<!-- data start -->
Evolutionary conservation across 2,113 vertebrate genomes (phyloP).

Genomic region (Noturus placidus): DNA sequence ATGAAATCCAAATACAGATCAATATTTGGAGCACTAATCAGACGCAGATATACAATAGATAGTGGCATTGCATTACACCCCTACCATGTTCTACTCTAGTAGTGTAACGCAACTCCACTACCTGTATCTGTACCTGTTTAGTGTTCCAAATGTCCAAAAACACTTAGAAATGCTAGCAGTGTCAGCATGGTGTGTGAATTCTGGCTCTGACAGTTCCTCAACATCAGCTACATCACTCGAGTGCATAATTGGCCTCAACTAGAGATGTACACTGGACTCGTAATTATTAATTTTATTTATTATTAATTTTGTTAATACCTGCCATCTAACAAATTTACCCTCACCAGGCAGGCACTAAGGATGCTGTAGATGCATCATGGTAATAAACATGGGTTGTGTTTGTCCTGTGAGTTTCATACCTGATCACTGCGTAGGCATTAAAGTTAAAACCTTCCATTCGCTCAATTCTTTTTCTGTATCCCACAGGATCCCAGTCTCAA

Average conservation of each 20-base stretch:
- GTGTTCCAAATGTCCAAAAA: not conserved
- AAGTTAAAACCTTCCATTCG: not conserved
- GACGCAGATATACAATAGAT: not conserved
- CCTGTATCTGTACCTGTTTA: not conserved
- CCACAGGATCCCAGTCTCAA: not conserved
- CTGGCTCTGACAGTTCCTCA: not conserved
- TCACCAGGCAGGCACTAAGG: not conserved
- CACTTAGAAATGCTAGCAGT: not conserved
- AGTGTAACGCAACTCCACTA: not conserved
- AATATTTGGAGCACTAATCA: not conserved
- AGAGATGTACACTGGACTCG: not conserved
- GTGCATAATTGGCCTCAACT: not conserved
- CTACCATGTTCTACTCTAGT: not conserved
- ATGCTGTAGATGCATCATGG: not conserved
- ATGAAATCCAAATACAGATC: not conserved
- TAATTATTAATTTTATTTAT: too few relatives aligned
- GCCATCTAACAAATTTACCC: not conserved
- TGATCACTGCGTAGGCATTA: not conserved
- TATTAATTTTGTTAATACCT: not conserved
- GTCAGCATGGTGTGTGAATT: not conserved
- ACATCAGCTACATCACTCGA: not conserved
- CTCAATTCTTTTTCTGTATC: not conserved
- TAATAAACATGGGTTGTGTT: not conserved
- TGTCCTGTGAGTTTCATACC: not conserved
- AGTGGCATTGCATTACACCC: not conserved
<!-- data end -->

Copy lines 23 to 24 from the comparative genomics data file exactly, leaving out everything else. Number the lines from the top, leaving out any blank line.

- GTCAGCATGGTGTGTGAATT: not conserved
- ACATCAGCTACATCACTCGA: not conserved